Archives For *Excerpts*
The finalists in the running for the National Book Award were announced earlier this month…
If you are like us, then there probably are a number of these books that you haven’t read yet.
So, we thought we’d give you excerpts from ten of them to give you a taste of their contents.
These excerpts feature books from all four categories
Letters on the Spiritual Life
Read the editor’s preface to this collection, and Brene Brown’s foreword:
Yesterday (Aug. 29) marked the birthday of theologian Gerhard Lohfink, one of the thinkers whose work has been most formative for us at Englewood Christian Church…
His work also was a major contributor to the theological foundation of my book Slow Church (co-written with John Pattison).
Here is a recent talk that Lohfink gave that has been translated into English and published by the Bruderhof in their Plough magazine…
(If you know German, there is also a video recording of this talk…)
Did the Early Christians Understand Jesus?
Nonviolence, Love of Neighbor, and Imminent Expectation
This is a translation of Gerhard Lohfink’s keynote address on November 21, 2015 at a conference commemorating Eberhard Arnold.
There are statements so bewildering that they are quoted again and again. Among these is a remark, now a century old, by the French biblical scholar Alfred Loisy: “Jesus proclaimed the kingdom of God – and what came was the church.” I’ll leave to the side the question of what Loisy himself meant by this sentence. Rather, I’ll focus on how it’s understood by those who gleefully quote it. Usually, they understand it as bitterly ironic.
Here, on the one side, is the kingdom of God that Jesus proclaimed: the immense, all-comprehensive, yet incomprehensible transformation of the world under God’s reign – and there, on the other side, is the church that came after Easter: a finite body with all the limitations of any other social structure. Clearly, then, there’s a gaping chasm between Jesus’ proclamation and the post-Easter reality! Here the glory of the kingdom of God; there the bitter paltriness of the actual existing church.
One of this fall’s best theology books is:
How Fixing the World
is Killing the Church
By John Nugent
This is a provocative book that asks vital questions about how the church should live in the world, and how we bear witness to the good news of Jesus.
Watch an introductory video
and read an excerpt of the book:
*** ALSO, we are planning to do a month-long read-a-long discussion of this book in November, so get a copy and start reading now!
In honor of the occasion,
here’s an Excerpt from
“Faith and Fiction.”
If someone were to come up and ask me to talk about my faith, it is exactly that journey that I would eventually have to talk about—the ups and downs of the years, the dreams, the odd moments, the intuitions. I would have to talk about the occasional sense I have that life is not just a series of events causing other events as haphazardly as a break shot in pool causes the billiard balls to careen off in all directions but that life has a plot the way a novel has a plot, that events are somehow or other leading somewhere. Whatever your faith may be or my faith may be, it seems to me inseparable from the story of what has happened to us, and that is why I believe that no literary form is better adapted to the subject than the form of fiction.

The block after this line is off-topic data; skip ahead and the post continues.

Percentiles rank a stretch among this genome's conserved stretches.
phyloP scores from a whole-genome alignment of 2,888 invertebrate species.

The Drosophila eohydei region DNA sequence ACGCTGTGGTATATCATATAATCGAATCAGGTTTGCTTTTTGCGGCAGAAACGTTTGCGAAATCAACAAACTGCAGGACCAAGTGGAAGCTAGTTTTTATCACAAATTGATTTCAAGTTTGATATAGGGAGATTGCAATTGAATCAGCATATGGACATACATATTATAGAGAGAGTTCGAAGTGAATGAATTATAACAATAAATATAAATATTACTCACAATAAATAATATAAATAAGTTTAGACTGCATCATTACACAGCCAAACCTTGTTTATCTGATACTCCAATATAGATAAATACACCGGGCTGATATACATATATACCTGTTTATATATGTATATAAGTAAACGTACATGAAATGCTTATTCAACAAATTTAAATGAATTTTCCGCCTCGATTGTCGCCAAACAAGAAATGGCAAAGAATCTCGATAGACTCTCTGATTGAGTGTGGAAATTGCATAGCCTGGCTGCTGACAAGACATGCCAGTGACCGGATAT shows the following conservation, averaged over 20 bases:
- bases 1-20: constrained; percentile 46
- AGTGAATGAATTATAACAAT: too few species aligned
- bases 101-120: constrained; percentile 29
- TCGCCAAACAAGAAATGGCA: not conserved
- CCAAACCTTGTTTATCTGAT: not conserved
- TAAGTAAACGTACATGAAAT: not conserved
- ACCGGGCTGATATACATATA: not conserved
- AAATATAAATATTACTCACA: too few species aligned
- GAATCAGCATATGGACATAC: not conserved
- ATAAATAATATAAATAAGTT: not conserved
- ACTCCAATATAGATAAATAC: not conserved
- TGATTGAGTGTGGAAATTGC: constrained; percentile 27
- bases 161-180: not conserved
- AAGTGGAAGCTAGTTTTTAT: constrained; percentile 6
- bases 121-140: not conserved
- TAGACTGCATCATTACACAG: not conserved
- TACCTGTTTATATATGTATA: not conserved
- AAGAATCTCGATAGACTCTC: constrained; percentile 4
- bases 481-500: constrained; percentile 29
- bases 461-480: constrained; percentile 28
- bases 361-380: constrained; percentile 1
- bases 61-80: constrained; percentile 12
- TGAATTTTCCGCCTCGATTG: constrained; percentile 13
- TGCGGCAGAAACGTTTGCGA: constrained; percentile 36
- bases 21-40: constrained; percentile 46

Setting the World on Fire: The Brief, Astonishing Life of St. Catherine of Siena
In the fourteenth century, Catherine’s public persona as a strong-willed woman who never backed down was extraordinary to the point of being freakish. At the time, women were so subservient to men that they didn’t speak unless spoken to. And when they were spoken to, they kept their eyes lowered. Legally, women were not allowed to appear in court. They weren’t allowed to hold any public, political or professional office or to become a member of any of Italy’s influential guilds, such as the dyers’ guild Catherine’s father belonged to. And they weren’t allowed to wear anything that was not of their husband’s choosing. Women without brothers were able to inherit land from their fathers, but they were forced to surrender it to their husbands as soon as they married. Always, the law excluded women as second-class citizens. “The good woman was invisible. She wasn’t supposed to leave the house. She wasn’t even supposed to be seen standing at the window of the house,” said Elizabeth Petroff, a professor of comparative literature at the University of Massachusetts, Amherst. “Yes, people looked askance [at Catherine], but she won them over, many times. She must have been just what the times needed.”
Ishi Means Man
Today marks the 100th anniversary of the death of Ishi, the last member of the Yahi, a group of the Yana of California. Widely acclaimed in his time as the “last wild Indian” in America, Ishi lived most of his life completely outside modern culture. (Wikipedia)
In the title essay of Merton’s book, he reflects of the genocidal tendencies of modernity. Here are the opening pages of that essay…